On the nose: Dried cherries, cranberry compote, toasted graham crackers, cocoa, cigar and tea.

On the palate: A nice herbal component comes through right off the bat along with the fruit overtones of dirty cherries, cranberry and spice. The wine starts off really nice with the fruit and has a solid mid palate but the finish is just a tad short.

South Africa:

2011 Hamilton Russell Vineyards:
On the nose: Rainier cherries, with a hint of barnyard Brettanomyces, pink peppercorns, Elmer’s paste, cedar and cran-apple.

On the palate: It’d be nice to taste the fruit here but to be honest there’s simply a bit too much Brettanomyces that keeps the wine stifled. Normally, Brettanomyces – in check – is somewhat acceptable but in this case it’s simply too over powering.

Washington State:

2010 Phelps Creek Columbia Gorge:
On the nose: Currant, black cherry, ash, caramel, cigar wrapper, worn leather chaps and a rousing hint of “the farm” on the end – love it.

On the palate: A gorgeous Pinot which does a brilliant job of marrying the new and old world. The balance it achieves between the fruit, tannin, acid and finish is fabulous. It welcomes you with a mix of fresh berries, black currant, leather, a light dusting of ash and some tobacco. The finish lingers on for days and begs to be pounded with pork belly, smoked salmon or even an herb-crusted pheasant.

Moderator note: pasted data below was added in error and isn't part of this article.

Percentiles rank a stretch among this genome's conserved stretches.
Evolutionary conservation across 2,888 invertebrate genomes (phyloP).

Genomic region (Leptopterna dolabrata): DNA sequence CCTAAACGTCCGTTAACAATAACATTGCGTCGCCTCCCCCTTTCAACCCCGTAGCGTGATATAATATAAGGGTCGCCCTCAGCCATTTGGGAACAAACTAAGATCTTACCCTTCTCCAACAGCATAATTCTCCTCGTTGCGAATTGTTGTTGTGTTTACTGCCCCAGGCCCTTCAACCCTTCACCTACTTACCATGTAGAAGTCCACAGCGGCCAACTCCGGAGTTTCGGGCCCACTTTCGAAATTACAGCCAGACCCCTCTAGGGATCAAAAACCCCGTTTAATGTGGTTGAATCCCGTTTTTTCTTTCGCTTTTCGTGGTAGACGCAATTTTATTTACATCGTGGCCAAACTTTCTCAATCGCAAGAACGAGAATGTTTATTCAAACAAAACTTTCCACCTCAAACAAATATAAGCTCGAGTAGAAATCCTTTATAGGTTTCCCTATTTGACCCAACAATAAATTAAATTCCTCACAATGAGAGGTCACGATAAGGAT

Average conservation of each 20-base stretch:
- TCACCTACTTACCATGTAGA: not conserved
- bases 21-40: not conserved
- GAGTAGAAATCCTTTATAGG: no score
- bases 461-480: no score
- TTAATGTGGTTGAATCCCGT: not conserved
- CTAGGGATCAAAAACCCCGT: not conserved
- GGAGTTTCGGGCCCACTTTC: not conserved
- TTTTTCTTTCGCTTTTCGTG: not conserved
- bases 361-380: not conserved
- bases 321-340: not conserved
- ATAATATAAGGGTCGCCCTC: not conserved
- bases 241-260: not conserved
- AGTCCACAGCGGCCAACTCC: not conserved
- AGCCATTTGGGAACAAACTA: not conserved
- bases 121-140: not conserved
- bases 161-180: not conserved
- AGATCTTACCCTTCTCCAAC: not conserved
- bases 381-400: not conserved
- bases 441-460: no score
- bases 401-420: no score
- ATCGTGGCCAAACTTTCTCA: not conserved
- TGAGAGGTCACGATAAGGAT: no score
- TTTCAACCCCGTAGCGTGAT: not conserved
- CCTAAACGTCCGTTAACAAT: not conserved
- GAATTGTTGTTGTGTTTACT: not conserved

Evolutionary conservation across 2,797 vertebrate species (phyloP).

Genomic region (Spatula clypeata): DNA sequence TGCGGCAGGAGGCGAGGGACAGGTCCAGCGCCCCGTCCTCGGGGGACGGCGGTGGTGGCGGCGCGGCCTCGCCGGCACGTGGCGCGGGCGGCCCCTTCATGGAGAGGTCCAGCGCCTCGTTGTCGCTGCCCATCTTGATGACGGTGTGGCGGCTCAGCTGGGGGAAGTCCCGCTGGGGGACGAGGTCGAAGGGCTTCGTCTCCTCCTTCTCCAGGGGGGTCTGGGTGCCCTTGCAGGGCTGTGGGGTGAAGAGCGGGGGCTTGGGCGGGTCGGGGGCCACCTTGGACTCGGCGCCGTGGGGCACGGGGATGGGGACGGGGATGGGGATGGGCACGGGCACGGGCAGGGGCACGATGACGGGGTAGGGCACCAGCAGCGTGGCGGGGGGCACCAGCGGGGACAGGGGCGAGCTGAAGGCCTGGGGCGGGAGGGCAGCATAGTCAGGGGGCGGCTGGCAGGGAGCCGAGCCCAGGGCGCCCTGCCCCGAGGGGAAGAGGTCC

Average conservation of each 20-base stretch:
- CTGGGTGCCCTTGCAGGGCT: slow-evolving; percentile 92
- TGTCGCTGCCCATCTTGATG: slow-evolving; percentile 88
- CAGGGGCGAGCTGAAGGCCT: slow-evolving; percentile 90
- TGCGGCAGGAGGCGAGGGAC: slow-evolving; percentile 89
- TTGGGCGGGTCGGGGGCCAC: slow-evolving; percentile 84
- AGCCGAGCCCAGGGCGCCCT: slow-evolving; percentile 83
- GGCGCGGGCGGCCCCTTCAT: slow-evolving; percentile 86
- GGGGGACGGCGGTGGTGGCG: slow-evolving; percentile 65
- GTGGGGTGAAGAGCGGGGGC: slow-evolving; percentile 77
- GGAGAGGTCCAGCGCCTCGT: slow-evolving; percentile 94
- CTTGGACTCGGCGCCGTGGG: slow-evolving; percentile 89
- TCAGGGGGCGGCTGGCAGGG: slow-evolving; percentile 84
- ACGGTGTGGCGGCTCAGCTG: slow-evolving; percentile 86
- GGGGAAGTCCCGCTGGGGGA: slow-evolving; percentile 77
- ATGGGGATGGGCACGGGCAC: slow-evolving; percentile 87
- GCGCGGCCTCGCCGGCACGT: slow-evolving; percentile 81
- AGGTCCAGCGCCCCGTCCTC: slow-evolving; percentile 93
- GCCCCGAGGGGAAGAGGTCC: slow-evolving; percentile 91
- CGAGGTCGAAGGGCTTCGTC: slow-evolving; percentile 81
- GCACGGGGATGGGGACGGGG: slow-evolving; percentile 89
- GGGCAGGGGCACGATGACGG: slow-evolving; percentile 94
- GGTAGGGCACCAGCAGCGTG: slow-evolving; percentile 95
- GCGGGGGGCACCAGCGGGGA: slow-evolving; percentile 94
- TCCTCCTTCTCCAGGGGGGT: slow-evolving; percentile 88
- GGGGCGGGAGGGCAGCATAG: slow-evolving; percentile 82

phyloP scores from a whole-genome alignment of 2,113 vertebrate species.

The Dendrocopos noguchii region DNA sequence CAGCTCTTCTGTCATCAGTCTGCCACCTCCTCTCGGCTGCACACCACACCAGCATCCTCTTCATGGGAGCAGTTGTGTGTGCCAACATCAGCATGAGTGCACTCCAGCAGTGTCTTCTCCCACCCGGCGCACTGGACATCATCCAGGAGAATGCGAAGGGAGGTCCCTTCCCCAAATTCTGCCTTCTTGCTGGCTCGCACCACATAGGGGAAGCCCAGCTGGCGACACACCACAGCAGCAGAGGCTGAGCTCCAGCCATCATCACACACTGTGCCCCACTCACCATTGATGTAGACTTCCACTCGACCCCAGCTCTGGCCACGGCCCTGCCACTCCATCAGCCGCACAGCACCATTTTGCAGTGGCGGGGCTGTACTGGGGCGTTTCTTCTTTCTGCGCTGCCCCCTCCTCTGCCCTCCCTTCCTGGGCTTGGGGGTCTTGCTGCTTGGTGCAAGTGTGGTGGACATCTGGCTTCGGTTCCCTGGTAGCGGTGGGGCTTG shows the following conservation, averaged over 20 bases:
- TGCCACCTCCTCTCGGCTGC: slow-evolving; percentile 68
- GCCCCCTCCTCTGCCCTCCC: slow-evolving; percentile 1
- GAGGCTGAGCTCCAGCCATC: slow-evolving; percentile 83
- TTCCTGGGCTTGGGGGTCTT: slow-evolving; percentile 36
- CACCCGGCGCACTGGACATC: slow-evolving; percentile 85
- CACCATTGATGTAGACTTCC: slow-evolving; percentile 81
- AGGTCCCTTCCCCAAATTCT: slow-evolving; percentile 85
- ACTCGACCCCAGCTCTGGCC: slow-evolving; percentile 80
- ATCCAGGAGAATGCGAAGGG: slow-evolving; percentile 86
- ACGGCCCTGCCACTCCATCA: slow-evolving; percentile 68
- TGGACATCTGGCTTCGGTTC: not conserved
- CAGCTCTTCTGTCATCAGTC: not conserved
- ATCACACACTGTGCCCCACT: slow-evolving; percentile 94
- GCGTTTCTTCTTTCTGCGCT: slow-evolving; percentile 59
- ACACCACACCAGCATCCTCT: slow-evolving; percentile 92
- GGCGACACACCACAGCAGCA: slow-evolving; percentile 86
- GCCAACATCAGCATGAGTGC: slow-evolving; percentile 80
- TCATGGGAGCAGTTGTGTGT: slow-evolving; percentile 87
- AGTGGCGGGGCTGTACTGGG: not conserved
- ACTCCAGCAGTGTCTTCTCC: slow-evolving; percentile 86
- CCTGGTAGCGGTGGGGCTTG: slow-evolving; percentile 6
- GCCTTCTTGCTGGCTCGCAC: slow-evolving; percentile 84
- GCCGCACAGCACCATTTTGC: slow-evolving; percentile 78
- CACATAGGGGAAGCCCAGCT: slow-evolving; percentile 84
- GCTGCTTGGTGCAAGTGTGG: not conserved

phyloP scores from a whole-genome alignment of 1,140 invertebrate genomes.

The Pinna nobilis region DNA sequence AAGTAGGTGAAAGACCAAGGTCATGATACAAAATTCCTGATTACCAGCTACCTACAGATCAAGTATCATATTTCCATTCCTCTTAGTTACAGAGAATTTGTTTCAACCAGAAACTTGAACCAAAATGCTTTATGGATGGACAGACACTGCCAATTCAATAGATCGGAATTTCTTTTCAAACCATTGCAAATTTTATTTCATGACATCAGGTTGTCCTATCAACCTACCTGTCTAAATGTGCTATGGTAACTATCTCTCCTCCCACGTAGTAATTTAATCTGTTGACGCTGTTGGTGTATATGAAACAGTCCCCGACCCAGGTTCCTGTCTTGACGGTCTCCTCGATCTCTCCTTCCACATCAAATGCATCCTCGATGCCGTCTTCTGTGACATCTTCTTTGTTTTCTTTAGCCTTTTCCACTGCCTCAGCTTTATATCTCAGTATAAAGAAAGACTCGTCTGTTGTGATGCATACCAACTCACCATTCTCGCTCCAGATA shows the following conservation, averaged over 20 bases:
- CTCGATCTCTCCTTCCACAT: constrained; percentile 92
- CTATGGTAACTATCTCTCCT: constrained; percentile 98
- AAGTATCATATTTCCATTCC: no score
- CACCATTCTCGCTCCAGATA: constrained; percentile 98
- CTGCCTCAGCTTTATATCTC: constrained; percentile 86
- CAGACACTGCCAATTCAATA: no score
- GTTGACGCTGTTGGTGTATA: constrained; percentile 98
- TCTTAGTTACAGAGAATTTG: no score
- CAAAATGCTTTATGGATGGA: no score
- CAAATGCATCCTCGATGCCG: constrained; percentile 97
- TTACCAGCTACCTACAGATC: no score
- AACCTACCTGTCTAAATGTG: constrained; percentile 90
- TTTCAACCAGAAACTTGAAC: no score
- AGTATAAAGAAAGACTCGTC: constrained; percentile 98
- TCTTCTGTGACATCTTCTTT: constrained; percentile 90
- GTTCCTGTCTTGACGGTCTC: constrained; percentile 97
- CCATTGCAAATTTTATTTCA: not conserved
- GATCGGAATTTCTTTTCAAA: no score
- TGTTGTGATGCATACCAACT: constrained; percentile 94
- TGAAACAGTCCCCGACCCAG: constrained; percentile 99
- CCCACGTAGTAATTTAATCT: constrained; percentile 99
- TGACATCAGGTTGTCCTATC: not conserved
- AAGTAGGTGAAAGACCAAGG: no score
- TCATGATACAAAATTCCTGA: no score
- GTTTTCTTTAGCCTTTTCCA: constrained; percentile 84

Top Picks:

  • 2010 Domaine Serene Yamhill Cuveé
  • 2011 Noel Family Vineyard Pinot Noir
  • 2011 Keeler Estate
  • 2011 Ghost Hill Prospector’s Reserve
  • 2010 Phelps Creek Columbia Gorge
  • 2011 Vincent Girardin, Bourgogne, Rouge Cuvee St. Vincent
  • 2010 August Kesseler, Pinot Noir “N”